Scientists from the University of Southampton are to turn the Moon into a giant particle detector to help understand the origin of Ultra-High-Energy (UHE) cosmic rays — the most energetic particles in the Universe.
The origin of UHE cosmic rays is one of the great mysteries in astrophysics. Nobody knows where these extremely rare cosmic rays come from or how they get their enormous energies. Physicists detect them on Earth at a rate of less than one particle per square kilometre per century.
Dr Justin Bray, a Research Fellow in Cosmic Magnetism at the University of Southampton, is lead author of a proposal to use the Square Kilometre Array (SKA), set to become the largest and most sensitive radio telescope in the world, to detect vastly more UHE cosmic rays by using the Moon as a giant cosmic ray detector.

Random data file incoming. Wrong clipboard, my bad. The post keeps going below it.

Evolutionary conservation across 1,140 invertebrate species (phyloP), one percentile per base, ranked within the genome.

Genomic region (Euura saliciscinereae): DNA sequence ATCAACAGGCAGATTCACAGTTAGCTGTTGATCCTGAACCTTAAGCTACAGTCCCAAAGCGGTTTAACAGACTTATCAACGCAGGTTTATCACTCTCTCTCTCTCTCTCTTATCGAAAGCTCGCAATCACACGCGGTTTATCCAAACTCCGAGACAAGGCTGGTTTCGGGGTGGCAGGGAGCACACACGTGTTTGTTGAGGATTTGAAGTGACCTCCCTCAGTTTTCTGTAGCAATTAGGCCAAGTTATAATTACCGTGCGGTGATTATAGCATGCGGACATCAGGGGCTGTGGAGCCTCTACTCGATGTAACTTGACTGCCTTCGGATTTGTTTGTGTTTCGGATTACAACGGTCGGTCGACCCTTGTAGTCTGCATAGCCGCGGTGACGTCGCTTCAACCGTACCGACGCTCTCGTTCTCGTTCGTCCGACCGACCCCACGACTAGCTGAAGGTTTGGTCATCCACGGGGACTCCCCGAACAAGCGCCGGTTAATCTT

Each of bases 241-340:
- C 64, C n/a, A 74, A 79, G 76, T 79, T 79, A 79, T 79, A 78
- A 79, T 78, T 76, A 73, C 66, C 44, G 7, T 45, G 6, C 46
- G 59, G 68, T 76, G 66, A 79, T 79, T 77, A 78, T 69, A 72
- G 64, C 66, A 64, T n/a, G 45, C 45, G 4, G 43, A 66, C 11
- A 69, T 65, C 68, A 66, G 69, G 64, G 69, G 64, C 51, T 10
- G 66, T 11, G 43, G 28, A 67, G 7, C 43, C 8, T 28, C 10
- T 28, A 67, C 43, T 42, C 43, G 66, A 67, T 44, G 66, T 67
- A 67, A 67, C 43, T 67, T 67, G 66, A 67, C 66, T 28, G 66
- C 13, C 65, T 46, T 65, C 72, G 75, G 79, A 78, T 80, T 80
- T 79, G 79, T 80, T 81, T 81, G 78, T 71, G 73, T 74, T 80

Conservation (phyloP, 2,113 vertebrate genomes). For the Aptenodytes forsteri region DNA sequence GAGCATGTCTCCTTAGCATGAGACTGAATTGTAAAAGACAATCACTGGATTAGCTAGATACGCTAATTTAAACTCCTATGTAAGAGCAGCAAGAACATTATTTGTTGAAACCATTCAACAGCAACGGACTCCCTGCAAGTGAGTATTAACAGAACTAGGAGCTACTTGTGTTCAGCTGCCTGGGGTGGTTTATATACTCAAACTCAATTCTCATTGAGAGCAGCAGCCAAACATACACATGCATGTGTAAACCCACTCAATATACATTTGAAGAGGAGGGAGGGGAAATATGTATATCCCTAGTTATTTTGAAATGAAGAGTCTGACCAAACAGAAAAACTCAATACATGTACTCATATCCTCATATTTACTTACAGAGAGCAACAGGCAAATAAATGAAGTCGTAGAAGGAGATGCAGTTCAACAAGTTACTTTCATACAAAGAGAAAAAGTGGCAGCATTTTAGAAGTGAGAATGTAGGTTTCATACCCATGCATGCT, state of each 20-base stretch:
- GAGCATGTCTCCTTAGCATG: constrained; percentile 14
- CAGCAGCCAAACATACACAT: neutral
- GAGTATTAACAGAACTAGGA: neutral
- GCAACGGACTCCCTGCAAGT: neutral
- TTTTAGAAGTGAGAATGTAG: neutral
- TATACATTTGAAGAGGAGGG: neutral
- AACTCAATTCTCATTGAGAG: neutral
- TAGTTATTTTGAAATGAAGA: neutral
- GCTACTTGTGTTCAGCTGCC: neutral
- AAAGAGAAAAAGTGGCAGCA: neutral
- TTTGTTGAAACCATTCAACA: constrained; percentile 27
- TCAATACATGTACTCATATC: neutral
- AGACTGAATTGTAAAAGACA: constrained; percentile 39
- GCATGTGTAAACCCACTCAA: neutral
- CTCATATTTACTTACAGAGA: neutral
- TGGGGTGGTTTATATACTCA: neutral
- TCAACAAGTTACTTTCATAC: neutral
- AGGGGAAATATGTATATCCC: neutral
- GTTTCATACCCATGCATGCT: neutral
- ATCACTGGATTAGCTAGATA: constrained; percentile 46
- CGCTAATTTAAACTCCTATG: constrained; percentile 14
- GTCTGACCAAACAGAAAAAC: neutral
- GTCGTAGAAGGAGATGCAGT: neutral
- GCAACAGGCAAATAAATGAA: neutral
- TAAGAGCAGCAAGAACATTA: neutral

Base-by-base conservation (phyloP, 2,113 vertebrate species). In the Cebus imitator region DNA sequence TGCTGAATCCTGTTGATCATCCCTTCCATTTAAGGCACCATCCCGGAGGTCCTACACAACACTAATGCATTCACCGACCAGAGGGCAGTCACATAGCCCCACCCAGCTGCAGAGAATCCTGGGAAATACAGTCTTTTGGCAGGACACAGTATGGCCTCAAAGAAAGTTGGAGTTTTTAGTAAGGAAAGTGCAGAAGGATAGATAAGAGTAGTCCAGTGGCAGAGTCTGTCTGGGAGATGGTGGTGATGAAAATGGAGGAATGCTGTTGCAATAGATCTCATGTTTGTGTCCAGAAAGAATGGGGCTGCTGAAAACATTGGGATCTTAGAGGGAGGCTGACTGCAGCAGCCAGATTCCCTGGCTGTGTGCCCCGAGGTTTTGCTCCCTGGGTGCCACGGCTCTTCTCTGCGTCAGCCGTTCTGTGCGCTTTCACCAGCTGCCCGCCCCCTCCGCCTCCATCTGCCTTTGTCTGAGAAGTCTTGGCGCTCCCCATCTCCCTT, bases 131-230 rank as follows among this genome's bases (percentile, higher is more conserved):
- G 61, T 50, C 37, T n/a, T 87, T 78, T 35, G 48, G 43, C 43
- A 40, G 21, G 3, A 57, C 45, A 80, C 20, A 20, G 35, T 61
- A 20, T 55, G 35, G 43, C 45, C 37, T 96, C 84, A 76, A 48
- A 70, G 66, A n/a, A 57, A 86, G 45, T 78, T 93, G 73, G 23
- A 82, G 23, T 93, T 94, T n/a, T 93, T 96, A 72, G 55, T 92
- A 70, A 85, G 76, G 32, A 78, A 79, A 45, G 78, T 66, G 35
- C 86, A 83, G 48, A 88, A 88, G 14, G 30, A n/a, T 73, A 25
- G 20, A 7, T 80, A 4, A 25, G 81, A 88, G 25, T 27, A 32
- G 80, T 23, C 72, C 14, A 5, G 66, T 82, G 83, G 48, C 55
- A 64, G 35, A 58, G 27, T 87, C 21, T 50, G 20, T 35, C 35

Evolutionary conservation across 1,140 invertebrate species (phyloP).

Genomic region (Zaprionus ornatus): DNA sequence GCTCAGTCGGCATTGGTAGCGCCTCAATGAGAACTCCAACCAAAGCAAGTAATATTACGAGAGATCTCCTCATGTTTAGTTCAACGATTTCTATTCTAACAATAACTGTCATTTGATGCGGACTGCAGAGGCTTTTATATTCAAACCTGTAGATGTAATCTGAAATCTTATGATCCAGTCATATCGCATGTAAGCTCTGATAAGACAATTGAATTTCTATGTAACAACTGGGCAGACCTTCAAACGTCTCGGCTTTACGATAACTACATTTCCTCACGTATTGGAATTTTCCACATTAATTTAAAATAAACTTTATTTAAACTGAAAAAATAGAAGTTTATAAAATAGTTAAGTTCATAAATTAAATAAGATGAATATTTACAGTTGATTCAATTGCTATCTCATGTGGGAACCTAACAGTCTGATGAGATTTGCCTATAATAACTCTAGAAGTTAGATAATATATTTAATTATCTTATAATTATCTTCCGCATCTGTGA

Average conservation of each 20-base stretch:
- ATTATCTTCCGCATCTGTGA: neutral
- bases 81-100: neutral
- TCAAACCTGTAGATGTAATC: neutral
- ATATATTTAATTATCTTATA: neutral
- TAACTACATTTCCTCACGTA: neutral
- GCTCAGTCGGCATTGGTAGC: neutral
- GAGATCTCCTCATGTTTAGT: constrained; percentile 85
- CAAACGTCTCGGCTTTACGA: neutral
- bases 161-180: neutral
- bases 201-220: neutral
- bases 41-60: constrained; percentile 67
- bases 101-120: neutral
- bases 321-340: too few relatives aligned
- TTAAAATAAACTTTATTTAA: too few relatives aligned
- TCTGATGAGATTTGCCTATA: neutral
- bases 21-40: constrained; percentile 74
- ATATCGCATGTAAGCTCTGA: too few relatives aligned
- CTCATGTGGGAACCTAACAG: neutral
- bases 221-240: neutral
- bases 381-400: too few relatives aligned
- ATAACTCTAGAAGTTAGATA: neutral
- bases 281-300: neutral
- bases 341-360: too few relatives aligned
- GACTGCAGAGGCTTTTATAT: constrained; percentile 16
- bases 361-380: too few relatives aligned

On Earth, physicists detect these high-energy particles when they hit the upper atmosphere triggering a cascade of secondary particles that generate a short and faint burst of radio waves only a few nanoseconds long.
It is this signal that astronomers hope to pick up from the Moon, but as these signals are so short and faint no radio telescope on Earth is currently capable of picking them up.
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